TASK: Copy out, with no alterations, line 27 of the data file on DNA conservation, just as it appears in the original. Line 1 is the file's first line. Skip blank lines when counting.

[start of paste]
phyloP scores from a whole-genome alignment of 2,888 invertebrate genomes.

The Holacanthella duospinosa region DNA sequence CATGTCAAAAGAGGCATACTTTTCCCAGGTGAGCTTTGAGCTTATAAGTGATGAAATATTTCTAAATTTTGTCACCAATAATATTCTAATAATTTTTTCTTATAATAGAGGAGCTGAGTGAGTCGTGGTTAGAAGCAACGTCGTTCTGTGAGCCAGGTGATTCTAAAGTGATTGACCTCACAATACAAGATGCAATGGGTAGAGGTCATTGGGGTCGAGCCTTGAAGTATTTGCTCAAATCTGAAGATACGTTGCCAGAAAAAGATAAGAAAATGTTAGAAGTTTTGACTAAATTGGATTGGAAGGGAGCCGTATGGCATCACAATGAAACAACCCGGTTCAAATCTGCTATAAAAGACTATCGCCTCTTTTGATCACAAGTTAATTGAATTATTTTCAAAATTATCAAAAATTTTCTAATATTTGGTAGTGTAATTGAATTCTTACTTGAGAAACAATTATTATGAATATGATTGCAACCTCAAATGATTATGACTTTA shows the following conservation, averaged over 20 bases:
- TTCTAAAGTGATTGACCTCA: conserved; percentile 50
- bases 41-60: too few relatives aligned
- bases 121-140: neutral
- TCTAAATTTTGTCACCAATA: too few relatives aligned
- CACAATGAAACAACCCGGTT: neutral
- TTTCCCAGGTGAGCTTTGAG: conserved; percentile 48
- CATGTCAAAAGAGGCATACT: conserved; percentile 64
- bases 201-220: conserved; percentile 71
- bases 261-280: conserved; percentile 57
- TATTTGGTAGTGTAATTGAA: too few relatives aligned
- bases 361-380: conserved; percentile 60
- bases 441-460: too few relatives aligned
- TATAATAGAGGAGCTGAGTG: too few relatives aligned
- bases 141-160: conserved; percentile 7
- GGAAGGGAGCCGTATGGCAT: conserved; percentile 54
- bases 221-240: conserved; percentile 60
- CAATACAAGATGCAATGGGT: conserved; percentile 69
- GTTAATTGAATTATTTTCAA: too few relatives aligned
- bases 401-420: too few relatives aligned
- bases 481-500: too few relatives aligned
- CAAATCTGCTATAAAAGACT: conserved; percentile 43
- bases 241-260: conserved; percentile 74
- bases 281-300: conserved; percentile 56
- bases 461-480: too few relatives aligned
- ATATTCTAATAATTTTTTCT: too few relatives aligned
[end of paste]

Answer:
- ATATTCTAATAATTTTTTCT: too few relatives aligned